The Los Angeles Angels need another starter, and yet another name has been linked to the club. We all know about the Angels rumors that have the Halos linked to guys like Nathan Eovaldi, Corey Kluber, and Rich Hill, but this is different. This is a potential trade.
Jon Heyman on the Big Time Baseball Podcast with Tony Gwynn Jr. said that the Angels are a team searching for another starter. He mentioned former a former Red Sox pitcher, Eovaldi, and he also mentioned a current Red Sox pitcher Chris Sale. He says the Angels could be a possibility if the Red Sox ultimately decide to trade the southpaw.
I have no idea what Boston is doing and what direction they're heading in. I'm not sure if they know either. If Chris Sale is available they should be making calls.
LA Angels could be possibility for Chris Sale trade
Heyman tweeted on Christmas morning that teams have been checking in on Sale's availability. He said Boston isn't seeking teams out to trade any of their starting pitching but thinks (for some reason) that their rotation has a lot of depth and is listening to offers.
Sale's situation is tricky. From 2012-2018 Sale was one of the best pitchers in baseball. He was an all-star every single year of that stretch and had top-six Cy Young Award finishes each year as well. He had a 2.91 ERA and a 2.84 FIP while striking out 10.9 batters per nine and posting a 143 ERA+ in 208 appearances (207 starts) in those seven seasons. He capped off that stretch by recording the final out of the 2018 World Series for the Sox.
Sale had a rough 2019 but after being a huge piece to their World Series Championship puzzle the season prior, Sale signed a five-year $145 million dollar deal to remain in Beantown. Since signing the extension, things couldn't have gone much worse.
Sale has made just 11 starts in the last three seasons combined as he's dealt with a bevy of injuries. Sale made two starts this season and pitched just 5.2 innings. He's thrown 48.1 innings since 2019. Durability, obviously, is a huge concern right now.
Sale is making $27.5 million dollars this upcoming season and next and then has a $20 million dollar vesting option for the 2025 season that kicks in if he finishes top 10 in the 2024 Cy Young and is healthy.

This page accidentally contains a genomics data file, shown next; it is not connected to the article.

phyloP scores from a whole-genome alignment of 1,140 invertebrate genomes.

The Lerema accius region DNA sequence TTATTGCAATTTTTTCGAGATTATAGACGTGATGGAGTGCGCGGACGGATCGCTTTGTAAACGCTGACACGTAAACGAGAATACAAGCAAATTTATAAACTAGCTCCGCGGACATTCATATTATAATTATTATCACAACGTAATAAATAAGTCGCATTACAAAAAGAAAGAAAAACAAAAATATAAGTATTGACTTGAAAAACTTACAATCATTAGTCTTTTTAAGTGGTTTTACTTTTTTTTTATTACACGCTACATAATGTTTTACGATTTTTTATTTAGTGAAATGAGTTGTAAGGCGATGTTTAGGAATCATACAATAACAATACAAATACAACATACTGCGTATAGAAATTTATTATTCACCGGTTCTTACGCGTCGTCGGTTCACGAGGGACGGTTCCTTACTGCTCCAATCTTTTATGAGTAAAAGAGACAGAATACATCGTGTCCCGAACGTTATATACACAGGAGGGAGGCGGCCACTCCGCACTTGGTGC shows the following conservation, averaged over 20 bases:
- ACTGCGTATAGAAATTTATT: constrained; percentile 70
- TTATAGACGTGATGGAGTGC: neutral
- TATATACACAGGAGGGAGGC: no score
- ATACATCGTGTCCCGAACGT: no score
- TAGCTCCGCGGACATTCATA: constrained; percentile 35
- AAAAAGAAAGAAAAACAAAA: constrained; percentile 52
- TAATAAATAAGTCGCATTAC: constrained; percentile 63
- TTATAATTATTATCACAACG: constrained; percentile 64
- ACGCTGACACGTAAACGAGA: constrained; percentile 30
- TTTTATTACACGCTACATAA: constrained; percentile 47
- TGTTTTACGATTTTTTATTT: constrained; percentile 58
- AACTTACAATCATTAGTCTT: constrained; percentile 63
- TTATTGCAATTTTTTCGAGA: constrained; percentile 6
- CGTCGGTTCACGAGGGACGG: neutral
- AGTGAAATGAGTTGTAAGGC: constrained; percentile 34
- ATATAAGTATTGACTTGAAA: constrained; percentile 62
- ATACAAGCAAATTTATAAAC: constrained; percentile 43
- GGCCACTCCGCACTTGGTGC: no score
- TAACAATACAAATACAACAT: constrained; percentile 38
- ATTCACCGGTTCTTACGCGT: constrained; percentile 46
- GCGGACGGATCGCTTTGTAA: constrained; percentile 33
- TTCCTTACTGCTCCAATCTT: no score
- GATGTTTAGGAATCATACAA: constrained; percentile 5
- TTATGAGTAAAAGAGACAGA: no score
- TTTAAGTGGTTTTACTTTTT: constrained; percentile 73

When healthy, Sale, as far as we know, is still elite. He's barely pitched since 2019 but even with his 4.40 ERA he had a 3.39 FIP and struck out 13.3 batters per nine. He was still quite good.
Sale will be 34 by Opening Day and comes with a lofty paycheck and major injury concerns. If he's healthy and elite, trading for Sale would be amazing. If he's regressed considerably or spends his time injured, it's not so great.
The best option on the market right now who everyone seems to be linking to the Angels is Eovaldi, another older injury prone pitcher. After Eovaldi it's just a bunch of older pitchers you hope can give you a good season. A Sale trade would include risk but the potential for very high reward.
It's very possible the Red Sox opt to trade Sale to try and clear money so they can extend Rafael Devers. I mean, they let Xander Bogaerts walk. It's also possible the Red Sox think they're good enough to win right now and wants to keep this talented lefty.
If Sale is available, the Angels should try their hardest to get him. They should not be trading any valuable prospects considering Sale's age, injury history, and contract situation, but if the right deal presents itself they'd be foolish to not go through with it. He presents a similar injury risk to Eovaldi (who costs more than just money since he's attached to the Qualifying Offer) with much more upside. If Sale is who he was before the injuries, can you imagine the 1-2 punch with Shohei Ohtani at the front of this rotation?
A Sale trade would be complicated on many fronts. Boston might not want to trade him, and if they opt to move him, they might make the team acquiring him take on all of the money. Will Arte Moreno let Perry Minasian go into the tax? The Angels are very close to it, this trade would put them well into it.
Sale would be an awesome get for the right price. Let's see how this situation plays out.